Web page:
An Unfailing Faith will likely become the primary reference work on the development of the dairy industry in Saskatchewan. Considering its several hundred references and its comprehensive outline, it is unlikely that there exists or will appear a publication that covers the historical developments of the dairy industry so completely. The book contains a lot of local color, including pioneer living conditions on the prairies and early histories of cities, towns, attitudes, and operations of community leaders. Descendants of pioneer families will find much to supplement their memories and family histories, and readers of general Western lore will be pleased ...


Review Of Loren Eiseley: The Development Of A Writer By E. Fred Carlisle And Loren Eiseley By Leslie E. Gerber And Margaret Mcfadden, Nancy Bernhardt Holland Jan 1986

Review Of Loren Eiseley: The Development Of A Writer By E. Fred Carlisle And Loren Eiseley By Leslie E. Gerber And Margaret Mcfadden, Nancy Bernhardt Holland

Great Plains Quarterly

Students of Loren Eiseley who have long looked forward to an account of his life more complete than that found in All the Strange Hours, the episodic and ruminative volume Eiseley designated as his autobiography, have new grounds for disappointment. E. Fred Carlisle in Loren Eiseley: The Development of a Writer and Leslie E. Gerber and Margaret McFadden in the Loren Eiseley volume of Ungar's Literature and Life series provide some pleasant reading but fail to capture the essential Eiseley.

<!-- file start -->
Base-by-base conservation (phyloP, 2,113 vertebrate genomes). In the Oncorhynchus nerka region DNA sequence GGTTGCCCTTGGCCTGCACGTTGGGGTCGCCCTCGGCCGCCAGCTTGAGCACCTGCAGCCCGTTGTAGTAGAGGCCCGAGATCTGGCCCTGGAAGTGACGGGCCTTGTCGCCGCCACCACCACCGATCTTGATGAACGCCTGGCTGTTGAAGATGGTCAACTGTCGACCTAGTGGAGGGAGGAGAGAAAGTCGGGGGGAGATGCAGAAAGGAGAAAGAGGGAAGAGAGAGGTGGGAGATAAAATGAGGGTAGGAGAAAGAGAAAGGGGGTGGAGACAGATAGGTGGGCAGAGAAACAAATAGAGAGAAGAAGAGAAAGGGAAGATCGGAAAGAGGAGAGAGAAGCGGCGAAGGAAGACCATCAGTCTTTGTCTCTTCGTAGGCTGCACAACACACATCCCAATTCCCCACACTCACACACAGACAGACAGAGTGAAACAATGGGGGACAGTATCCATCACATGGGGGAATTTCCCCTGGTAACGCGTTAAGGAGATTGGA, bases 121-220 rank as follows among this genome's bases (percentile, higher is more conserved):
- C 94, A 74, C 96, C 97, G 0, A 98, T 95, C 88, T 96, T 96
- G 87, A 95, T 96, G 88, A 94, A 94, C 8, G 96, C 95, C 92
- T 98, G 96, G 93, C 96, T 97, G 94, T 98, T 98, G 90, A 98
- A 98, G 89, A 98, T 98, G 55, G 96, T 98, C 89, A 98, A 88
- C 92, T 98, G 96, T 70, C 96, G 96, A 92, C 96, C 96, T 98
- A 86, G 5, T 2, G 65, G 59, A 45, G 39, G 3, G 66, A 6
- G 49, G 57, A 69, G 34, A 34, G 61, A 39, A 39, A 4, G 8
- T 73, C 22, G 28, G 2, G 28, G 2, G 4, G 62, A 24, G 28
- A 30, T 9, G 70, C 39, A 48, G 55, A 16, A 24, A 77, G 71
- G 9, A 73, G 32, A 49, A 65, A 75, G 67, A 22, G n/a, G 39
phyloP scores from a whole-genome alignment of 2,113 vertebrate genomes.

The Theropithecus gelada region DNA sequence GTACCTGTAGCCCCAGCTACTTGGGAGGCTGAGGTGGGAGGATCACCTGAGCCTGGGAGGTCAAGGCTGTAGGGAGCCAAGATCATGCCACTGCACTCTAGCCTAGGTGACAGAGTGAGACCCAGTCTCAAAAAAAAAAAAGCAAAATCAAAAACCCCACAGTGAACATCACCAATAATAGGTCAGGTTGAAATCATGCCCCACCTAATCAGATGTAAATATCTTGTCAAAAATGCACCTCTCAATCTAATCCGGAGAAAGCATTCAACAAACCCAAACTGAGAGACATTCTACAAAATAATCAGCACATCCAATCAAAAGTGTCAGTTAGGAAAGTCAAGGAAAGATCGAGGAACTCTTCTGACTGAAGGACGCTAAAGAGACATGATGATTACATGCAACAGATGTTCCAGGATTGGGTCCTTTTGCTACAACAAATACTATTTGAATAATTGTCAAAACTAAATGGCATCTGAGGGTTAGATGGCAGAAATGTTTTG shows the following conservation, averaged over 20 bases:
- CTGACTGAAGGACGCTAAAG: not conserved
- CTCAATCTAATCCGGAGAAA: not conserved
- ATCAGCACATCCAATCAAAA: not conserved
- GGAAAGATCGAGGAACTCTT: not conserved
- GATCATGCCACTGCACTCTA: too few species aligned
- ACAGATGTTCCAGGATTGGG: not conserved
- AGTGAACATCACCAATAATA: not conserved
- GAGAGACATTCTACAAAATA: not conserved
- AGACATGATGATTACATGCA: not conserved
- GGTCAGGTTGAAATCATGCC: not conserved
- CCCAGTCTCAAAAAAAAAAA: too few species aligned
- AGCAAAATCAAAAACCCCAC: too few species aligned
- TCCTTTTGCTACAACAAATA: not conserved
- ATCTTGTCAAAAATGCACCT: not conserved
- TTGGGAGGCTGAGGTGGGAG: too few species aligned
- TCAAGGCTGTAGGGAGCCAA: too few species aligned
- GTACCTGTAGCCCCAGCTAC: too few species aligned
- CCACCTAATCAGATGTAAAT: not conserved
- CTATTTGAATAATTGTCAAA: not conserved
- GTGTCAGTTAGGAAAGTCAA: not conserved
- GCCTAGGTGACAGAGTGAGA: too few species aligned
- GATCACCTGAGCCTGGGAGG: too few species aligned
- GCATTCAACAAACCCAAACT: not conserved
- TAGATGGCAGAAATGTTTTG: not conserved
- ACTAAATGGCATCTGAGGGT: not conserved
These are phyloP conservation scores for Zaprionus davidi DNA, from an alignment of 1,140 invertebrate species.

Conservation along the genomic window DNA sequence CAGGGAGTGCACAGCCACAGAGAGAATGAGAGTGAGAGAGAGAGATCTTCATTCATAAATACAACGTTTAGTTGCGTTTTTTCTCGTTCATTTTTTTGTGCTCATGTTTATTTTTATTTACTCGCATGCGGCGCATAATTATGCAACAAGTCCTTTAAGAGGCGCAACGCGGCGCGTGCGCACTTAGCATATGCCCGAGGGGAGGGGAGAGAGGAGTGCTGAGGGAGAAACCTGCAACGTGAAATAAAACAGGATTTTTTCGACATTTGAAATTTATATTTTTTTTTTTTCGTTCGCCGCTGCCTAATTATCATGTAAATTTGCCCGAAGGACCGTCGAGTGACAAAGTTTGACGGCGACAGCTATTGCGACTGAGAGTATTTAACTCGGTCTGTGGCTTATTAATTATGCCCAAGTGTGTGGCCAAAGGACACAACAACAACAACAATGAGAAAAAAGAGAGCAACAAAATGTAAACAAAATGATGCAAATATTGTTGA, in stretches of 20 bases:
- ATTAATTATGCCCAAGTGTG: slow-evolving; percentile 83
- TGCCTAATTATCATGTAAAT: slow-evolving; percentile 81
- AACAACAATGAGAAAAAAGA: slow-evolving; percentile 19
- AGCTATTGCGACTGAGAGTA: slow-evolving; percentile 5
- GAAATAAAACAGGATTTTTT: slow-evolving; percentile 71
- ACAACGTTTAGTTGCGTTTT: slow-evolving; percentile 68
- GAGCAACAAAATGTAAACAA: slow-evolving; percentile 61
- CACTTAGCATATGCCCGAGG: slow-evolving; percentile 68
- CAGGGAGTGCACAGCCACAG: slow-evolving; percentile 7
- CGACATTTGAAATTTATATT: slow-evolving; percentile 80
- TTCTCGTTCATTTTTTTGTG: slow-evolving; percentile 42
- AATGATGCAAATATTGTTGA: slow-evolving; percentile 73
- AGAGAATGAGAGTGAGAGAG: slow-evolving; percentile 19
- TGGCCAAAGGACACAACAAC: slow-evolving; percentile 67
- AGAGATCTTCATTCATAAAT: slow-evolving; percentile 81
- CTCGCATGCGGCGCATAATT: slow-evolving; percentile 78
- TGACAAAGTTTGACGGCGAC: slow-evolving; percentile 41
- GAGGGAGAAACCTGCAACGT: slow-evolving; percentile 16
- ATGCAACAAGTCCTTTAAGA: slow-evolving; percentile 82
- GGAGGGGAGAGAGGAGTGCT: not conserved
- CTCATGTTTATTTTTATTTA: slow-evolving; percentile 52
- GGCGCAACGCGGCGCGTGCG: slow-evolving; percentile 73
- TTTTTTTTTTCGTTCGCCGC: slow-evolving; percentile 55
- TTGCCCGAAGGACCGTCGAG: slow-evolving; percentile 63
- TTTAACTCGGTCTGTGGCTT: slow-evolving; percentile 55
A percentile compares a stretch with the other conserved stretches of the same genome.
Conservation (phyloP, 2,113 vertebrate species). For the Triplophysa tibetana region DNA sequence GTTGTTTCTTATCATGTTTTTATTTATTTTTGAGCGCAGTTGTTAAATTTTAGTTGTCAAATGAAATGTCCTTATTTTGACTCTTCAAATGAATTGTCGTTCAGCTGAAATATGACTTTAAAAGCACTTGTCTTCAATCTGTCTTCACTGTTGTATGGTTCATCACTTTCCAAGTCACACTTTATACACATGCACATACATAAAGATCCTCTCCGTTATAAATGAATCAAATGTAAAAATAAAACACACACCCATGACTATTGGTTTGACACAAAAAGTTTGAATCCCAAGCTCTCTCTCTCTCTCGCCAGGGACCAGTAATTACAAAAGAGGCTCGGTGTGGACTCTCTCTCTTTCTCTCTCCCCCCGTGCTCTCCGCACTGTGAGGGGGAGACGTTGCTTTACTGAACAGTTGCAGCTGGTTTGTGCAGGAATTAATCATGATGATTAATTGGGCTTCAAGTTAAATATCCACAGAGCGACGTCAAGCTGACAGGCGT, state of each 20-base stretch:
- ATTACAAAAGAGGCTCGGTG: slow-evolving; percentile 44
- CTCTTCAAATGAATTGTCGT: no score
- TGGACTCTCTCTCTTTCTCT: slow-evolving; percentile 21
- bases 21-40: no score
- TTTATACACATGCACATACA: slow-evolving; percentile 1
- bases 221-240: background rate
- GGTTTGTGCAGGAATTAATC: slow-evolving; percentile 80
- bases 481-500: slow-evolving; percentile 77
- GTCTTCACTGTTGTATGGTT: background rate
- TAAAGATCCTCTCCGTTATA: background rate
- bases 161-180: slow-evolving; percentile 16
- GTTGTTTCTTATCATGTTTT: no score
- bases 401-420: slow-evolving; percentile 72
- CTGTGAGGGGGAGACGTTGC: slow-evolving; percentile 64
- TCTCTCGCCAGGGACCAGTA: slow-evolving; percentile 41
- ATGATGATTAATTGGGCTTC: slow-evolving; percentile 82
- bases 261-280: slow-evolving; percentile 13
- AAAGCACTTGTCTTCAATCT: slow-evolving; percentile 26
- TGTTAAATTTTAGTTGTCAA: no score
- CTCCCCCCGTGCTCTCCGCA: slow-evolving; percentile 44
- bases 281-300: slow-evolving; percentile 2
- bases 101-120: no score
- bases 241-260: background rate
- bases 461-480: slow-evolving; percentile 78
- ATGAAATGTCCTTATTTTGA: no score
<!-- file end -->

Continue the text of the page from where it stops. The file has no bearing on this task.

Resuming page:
Review Of Now That The Buffalo's Gone: A Study Of Today's American Indians By Alvin M. Josephy, Jr, William H. Graves Jan 1986

Review Of Now That The Buffalo's Gone: A Study Of Today's American Indians By Alvin M. Josephy, Jr, William H. Graves

Great Plains Quarterly

Alvin Josephy's statement that this book is the "culmination of thirty years of association" with American Indians (p. xi) explains its purpose and reveals the difficulty of trying to evaluate it. It is a study of today's Indians, their concerns, needs, and problems. It is historical, journalistic, personal, and revealing. Josephy, former editor of American Heritage magazine, is the author of several books on American Indians, including the highly regarded Patriot Chiefs. His writing style is smooth, graceful, persuasive and readable. He writes with refreshing sensitivity and his grasp of contemporary Indian issues is impressive.